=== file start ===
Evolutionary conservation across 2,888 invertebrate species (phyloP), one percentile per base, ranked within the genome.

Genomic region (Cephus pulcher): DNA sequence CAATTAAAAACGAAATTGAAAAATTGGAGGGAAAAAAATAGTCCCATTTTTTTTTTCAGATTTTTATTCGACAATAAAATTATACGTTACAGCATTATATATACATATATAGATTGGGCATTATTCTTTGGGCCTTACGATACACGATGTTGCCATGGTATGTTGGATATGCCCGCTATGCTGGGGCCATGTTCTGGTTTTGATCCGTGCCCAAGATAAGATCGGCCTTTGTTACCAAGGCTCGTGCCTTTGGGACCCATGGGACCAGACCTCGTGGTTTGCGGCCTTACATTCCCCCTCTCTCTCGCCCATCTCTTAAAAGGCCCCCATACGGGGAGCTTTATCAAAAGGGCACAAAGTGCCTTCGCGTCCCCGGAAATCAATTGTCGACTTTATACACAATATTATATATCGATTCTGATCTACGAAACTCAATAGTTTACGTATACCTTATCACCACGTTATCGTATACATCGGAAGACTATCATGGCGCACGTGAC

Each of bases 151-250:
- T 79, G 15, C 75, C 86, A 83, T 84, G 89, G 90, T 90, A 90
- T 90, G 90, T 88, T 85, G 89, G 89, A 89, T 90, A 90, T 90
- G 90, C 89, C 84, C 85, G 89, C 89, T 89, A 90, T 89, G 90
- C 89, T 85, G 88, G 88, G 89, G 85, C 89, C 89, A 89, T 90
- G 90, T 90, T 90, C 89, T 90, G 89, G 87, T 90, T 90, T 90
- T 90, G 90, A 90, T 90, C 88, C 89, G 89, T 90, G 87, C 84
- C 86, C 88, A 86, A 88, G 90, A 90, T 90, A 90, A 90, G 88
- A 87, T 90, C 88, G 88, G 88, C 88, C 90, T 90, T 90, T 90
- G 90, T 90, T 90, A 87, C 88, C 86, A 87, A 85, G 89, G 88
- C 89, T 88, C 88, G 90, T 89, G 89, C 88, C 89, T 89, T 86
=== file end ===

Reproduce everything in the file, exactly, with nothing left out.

Evolutionary conservation across 2,888 invertebrate species (phyloP), one percentile per base, ranked within the genome.

Genomic region (Cephus pulcher): DNA sequence CAATTAAAAACGAAATTGAAAAATTGGAGGGAAAAAAATAGTCCCATTTTTTTTTTCAGATTTTTATTCGACAATAAAATTATACGTTACAGCATTATATATACATATATAGATTGGGCATTATTCTTTGGGCCTTACGATACACGATGTTGCCATGGTATGTTGGATATGCCCGCTATGCTGGGGCCATGTTCTGGTTTTGATCCGTGCCCAAGATAAGATCGGCCTTTGTTACCAAGGCTCGTGCCTTTGGGACCCATGGGACCAGACCTCGTGGTTTGCGGCCTTACATTCCCCCTCTCTCTCGCCCATCTCTTAAAAGGCCCCCATACGGGGAGCTTTATCAAAAGGGCACAAAGTGCCTTCGCGTCCCCGGAAATCAATTGTCGACTTTATACACAATATTATATATCGATTCTGATCTACGAAACTCAATAGTTTACGTATACCTTATCACCACGTTATCGTATACATCGGAAGACTATCATGGCGCACGTGAC

Each of bases 151-250:
- T 79, G 15, C 75, C 86, A 83, T 84, G 89, G 90, T 90, A 90
- T 90, G 90, T 88, T 85, G 89, G 89, A 89, T 90, A 90, T 90
- G 90, C 89, C 84, C 85, G 89, C 89, T 89, A 90, T 89, G 90
- C 89, T 85, G 88, G 88, G 89, G 85, C 89, C 89, A 89, T 90
- G 90, T 90, T 90, C 89, T 90, G 89, G 87, T 90, T 90, T 90
- T 90, G 90, A 90, T 90, C 88, C 89, G 89, T 90, G 87, C 84
- C 86, C 88, A 86, A 88, G 90, A 90, T 90, A 90, A 90, G 88
- A 87, T 90, C 88, G 88, G 88, C 88, C 90, T 90, T 90, T 90
- G 90, T 90, T 90, A 87, C 88, C 86, A 87, A 85, G 89, G 88
- C 89, T 88, C 88, G 90, T 89, G 89, C 88, C 89, T 89, T 86